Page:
From the get-go, I'll tell you the GCD is my source for these covers I'll be sharing with you and the information on the comics. If any TOT readers have additional information, such as reprintings or writer's credits, please send them my way. I'll include them in this column and pass them along to the GCD as well.
Moving right along...
TwoMorrows Publishing amazes me once again, this time with its re-release of KIRBY UNLEASHED [$20], a remastered edition of Jack Kirby's in-itself-amazing portfolio from 1971. The original was an impressive showcase of Kirby's career to that time; the new edition is even more impressive.
TwoMorrows went back to the original art, so the reproduction is nigh-flawless. Mark Evanier and Steve Sherman, who were Kirby's assistants, updated the original portfolio's biography and wrote a new foreword giving the origin of the project. The original color plates were recolored. Finally, this new edition adds 16 new pages to the portfolio, eight of them in color, a total of 60 magnificent 11" by 14" pages.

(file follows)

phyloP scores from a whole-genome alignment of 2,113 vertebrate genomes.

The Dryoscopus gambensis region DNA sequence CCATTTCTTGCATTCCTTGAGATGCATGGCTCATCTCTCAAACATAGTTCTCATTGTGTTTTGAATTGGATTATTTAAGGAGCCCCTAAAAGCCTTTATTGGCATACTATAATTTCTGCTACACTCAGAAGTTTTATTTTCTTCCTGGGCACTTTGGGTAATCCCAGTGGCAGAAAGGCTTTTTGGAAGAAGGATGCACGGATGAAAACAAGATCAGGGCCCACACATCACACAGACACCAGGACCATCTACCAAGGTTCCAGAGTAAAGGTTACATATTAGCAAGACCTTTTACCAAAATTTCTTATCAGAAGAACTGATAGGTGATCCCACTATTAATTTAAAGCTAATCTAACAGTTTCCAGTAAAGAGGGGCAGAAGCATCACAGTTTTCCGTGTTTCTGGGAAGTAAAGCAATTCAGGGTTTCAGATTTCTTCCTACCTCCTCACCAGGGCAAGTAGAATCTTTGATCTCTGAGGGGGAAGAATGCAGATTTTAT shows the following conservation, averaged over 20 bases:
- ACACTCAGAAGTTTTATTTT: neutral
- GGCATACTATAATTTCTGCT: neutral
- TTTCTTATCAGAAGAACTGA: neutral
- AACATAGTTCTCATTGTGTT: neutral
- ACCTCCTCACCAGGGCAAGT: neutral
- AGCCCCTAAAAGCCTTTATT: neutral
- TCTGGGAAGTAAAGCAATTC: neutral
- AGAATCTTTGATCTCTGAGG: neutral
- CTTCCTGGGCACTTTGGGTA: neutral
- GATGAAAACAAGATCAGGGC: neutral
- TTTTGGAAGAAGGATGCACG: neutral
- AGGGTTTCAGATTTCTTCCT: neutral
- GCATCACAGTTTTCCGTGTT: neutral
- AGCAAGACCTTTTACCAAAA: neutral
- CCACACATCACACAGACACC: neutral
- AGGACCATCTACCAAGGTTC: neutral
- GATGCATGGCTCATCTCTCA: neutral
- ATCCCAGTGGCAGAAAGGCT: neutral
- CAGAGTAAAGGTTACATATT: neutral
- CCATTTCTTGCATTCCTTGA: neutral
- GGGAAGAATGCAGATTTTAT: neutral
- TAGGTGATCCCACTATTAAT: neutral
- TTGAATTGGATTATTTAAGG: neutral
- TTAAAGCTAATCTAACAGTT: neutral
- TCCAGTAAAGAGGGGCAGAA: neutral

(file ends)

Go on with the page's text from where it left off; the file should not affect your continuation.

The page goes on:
Seeing the range of Kirby's mastery of the comics art form at that size is inspirational. Even looking at his earliest efforts, such as gag cartoons he submitted to THE NEW YORKER when he was 14, makes me long for fistfuls of the stuff. And it's impossible for me to look at the Kirby work contemporary to the KIRBY UNLEASHED's original publication - his unpublished Marvel pencil pages from the 1960s and pieces done for the portfolio - without my eyes widening to an almost painful degree.
TwoMorrows is a leader and arguably the leader in this, the Golden Age of Comics Fandom. Their books and magazines expand our knowledge of the comics industry and pay due honor to legendary creators and to those previously ignored or unknown. Their ongoing JACK KIRBY COLLECTOR continues to reveal new information about the storyteller who was pivotal to the industry throughout his 50-plus-year career. I rarely say this about a publisher, but TwoMorrows is a comicdom treasure.
KIRBY UNLEASHED picks up the full five out of five Tonys. If you needed one more reason to buy it, proceeds from its sale go to scanning and archiving the 5000+ page Kirby pencil archives...and that will insure that future fans will be able to enjoy Kirby's art in its most powerful expression.
For information on other TwoMorrows publications, and you'll need hours to take them all in, go to:
Every Tuesday, we post new questions on our TONY POLLS page, requesting your vote on various comics and entertainment matters. Here's how you weighed in on the questions we asked during the week of March 15...